Music is everywhere — from internet ads, to supermarkets, to radios, to television shows. Students are hearing and listening to music constantly; is that reflected in our classroom practices?
Most of us can remember at least one “cool” teacher who had the radio playing softly during class, or who let us listen to our iPods as long as we weren’t being obnoxious. I’m not sure those teachers were thinking about the particular benefits of music in the classroom, but it turns out they were onto something.
Research from committed educators like Kevin White suggests that having background music on during class helps students stay on task, monitor their behavior, and improve self-motivation. White’s research was done to answer the question of whether music in the classroom can be beneficial to students and the answer is…
How many adults listen to music during work in the name of focus and productivity? Heck, I once listened to the same song six hours straight while I rushed to finish a term paper.
But background music is only one tool in our arsenal; there are many, many others worth using and understanding. As a music educator, I’m thrilled to share what I know about the power of music and how it can be applied in the regular education classroom.
Here’s what I’ll discuss in this article:
- How music modifies behavior
- Benefits of music in the classroom
- Strategies for incorporating music
- The Mozart Effect
How Music Modifies Behavior
I’ll never grow tired of watching my youngest students in kindergarten and first grade respond unprompted to new pieces of music they hear, marching with John Philip Sousa’s brassy refrains or slumping on the ground in fake slumber as Brahms’ “Lullaby” gently plays. Those responses are instinctual and natural — and very telling of how music can modify behavior.
If music can both express and elicit emotion, we should be aware that the music we pick for the classroom can have a big impact on students as they work. I often play high-energy pop music as students are coming into class; I wouldn’t make the same selection during a test.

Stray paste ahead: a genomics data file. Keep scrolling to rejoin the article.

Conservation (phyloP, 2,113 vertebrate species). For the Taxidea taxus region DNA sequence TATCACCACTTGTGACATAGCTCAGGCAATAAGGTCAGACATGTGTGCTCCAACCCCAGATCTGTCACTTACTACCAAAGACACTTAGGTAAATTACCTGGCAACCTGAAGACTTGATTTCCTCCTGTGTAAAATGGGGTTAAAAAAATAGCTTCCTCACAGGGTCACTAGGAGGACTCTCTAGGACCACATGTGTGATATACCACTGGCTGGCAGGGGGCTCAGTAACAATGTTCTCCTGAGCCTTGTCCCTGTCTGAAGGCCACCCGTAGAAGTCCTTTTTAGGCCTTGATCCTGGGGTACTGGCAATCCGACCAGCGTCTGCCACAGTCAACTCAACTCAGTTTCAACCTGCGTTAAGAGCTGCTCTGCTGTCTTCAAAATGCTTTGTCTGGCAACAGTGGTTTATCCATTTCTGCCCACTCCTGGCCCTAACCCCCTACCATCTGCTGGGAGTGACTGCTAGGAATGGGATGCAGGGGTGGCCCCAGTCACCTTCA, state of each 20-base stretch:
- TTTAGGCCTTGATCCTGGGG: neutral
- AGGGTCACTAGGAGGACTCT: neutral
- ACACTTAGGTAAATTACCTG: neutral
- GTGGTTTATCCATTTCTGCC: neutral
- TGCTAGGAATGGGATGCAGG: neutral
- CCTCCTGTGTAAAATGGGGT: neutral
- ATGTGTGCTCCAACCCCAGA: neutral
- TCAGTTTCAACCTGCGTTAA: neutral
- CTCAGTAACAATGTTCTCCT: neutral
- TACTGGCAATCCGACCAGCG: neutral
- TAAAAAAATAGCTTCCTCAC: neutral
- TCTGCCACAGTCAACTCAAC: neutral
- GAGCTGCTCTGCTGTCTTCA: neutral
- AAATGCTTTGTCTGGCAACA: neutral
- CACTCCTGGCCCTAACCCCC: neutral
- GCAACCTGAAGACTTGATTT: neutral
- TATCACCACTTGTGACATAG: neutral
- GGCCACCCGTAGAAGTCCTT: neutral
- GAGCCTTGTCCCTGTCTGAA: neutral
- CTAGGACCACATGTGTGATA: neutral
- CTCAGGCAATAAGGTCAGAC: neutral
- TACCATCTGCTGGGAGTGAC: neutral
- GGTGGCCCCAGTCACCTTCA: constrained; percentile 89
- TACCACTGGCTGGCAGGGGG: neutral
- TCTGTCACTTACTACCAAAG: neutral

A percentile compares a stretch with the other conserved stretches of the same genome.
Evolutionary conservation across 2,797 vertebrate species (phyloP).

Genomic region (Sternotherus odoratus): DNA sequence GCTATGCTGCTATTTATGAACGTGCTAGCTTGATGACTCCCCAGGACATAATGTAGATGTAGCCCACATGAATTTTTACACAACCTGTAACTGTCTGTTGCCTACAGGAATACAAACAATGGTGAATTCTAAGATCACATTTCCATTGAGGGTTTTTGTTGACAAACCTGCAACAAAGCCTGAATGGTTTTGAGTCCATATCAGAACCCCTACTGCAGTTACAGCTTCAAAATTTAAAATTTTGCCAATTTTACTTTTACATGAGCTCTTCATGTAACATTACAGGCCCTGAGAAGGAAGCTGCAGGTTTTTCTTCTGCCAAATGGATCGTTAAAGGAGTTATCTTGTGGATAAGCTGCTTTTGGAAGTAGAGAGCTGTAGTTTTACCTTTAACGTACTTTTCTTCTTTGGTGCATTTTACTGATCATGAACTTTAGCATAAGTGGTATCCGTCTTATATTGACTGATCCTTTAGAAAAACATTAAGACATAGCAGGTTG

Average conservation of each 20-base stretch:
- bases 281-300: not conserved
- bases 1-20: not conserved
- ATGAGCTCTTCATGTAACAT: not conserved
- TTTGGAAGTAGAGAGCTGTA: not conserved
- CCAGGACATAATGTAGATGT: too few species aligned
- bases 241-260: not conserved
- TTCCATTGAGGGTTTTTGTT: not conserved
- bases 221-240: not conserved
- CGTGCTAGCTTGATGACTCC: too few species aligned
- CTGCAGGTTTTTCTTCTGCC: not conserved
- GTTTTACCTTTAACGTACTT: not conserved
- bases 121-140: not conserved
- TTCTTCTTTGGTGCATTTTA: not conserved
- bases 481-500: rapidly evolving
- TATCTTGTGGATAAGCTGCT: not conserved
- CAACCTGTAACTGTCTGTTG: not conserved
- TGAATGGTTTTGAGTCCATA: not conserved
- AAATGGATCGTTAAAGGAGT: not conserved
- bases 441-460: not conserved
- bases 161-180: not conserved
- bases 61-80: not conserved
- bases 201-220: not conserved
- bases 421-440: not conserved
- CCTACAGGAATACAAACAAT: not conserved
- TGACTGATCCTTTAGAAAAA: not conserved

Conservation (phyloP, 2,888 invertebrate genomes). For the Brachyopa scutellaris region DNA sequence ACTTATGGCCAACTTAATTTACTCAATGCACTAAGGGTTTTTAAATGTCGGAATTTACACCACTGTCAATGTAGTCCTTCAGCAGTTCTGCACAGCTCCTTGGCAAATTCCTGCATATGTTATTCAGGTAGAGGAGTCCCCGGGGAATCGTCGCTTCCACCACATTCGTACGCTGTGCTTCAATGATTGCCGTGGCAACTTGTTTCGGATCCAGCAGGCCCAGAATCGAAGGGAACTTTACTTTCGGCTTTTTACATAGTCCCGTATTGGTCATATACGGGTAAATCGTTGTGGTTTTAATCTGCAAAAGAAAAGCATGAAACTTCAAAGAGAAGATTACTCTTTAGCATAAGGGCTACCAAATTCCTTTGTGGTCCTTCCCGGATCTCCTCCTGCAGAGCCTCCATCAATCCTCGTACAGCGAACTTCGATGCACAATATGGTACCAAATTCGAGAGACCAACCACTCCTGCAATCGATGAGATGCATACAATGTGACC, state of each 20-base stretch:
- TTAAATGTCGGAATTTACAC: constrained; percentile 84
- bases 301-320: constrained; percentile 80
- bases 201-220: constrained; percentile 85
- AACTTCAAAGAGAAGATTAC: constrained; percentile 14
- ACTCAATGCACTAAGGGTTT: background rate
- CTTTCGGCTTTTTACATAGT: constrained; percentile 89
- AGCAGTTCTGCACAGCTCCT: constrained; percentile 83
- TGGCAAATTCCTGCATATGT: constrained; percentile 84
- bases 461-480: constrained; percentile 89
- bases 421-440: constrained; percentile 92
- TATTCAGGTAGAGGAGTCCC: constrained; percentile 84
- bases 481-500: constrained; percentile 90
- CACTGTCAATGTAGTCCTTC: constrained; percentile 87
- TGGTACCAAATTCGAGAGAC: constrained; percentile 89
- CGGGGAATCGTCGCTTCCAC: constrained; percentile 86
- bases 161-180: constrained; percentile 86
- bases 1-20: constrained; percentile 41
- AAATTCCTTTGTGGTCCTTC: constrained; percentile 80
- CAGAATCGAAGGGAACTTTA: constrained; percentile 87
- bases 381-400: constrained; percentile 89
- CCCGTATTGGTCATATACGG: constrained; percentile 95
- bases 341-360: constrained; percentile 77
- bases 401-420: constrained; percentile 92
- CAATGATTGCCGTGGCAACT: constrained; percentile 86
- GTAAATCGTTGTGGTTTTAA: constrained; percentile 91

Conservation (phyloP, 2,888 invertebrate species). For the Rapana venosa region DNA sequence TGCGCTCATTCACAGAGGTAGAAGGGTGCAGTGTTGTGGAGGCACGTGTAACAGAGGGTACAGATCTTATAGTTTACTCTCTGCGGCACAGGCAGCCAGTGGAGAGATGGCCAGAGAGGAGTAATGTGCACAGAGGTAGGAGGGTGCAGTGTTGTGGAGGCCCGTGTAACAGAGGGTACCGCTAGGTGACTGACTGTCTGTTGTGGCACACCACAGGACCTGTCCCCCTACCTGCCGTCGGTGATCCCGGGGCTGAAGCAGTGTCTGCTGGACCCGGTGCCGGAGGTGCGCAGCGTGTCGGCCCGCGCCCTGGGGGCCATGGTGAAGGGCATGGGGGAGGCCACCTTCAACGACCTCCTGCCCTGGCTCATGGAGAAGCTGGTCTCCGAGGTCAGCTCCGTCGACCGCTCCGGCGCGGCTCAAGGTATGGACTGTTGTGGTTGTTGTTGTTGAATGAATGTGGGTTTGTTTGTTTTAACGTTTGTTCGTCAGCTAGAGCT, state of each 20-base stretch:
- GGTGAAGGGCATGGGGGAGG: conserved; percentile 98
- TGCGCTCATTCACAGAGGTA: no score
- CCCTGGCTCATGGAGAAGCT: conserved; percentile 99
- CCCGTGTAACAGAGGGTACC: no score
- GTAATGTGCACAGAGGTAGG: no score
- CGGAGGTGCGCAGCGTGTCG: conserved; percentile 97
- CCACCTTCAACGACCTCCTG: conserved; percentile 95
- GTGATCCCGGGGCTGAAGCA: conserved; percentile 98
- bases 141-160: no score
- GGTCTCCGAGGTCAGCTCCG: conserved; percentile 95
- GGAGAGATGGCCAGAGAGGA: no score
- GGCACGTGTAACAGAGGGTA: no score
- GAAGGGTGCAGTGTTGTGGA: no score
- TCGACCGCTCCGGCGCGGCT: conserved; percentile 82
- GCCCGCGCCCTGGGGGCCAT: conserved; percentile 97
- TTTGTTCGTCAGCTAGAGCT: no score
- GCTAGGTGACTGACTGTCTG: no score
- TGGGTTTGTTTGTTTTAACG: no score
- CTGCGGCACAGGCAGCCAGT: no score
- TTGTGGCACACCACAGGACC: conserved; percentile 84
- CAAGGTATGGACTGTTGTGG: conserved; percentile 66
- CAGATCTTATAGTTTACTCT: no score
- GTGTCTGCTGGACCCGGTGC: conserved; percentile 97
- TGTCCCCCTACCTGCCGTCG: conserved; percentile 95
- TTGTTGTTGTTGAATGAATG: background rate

As much as music can set an energetic tone for the class period ahead, it can also be used as a tool to help students stay calm, focused, and in control of their emotions — extremely important in the uncertain, chaotic times we’re living in.
Over the course of my career, I’ve become more aware of the different sensory processing issues, anxieties, triggers, and behavioral challenges my students struggle with. I don’t claim to be a music therapist at all, but I have found that utilizing some modified music therapy techniques can help students regulate their behavior, create a calm classroom atmosphere, and create meaningful connections to curriculum.
Not only does music help create a sense of calm, it can also:
- Create a positive learning environment
- Improve memory
- Release tension
- Energize learning activities
- Increase motivation
- Enhance imagination
Many of us listen to music to help us feel energized, focused, inspired, or soothed. Our students likely do the same! It might be a little bit of a learning curve, but incorporating music in a way that supports emotional well-being and is responsive to students’ needs will pay off in the long run.
4+ Benefits of Music in the Classroom
The benefits of music in the classroom…where to start? There are so many, each and every one valuable in its own way. As a musician myself, my first instinct to say that music is beneficial in the classroom because it’s beautiful and artistic and inspires students to create beautiful and artistic things, but there is so much more to consider.
When it comes to illustrating the value of music in our schools, music educators are seasoned and passionate advocates and have generated a plethora of research for us to draw from. While a good chunk of that research focuses on music classrooms specifically, there is much that regular education teachers can apply to their own practices.
In this post, the National Association for Music Education (NAfME) lists nineteen benefits of music in schools, the first of which is that musical training helps develop language and reasoning. As students are struggling with literacy skills now more than ever, the link between reading and language is an important one to utilize.
There are many strategies for using songs to help students with grammar, vocabulary, and predictive thinking, including these. In addition to literacy, music in the classroom can help with pattern recognition and memorization — two more critical skills which apply to every facet of a student’s education.
The aforementioned are some specific advantages of incorporating music in teaching. On a broader scope, the benefits of classroom music include:
- Boosting early childhood brain development
- Promoting brain plasticity
- Stimulating the left and right side of the brain
- Engaging whole body learning
If using targeted strategies to incorporate music can do all of that, don’t we have a responsibility to our students to do it?
5 Strategies for Incorporating Music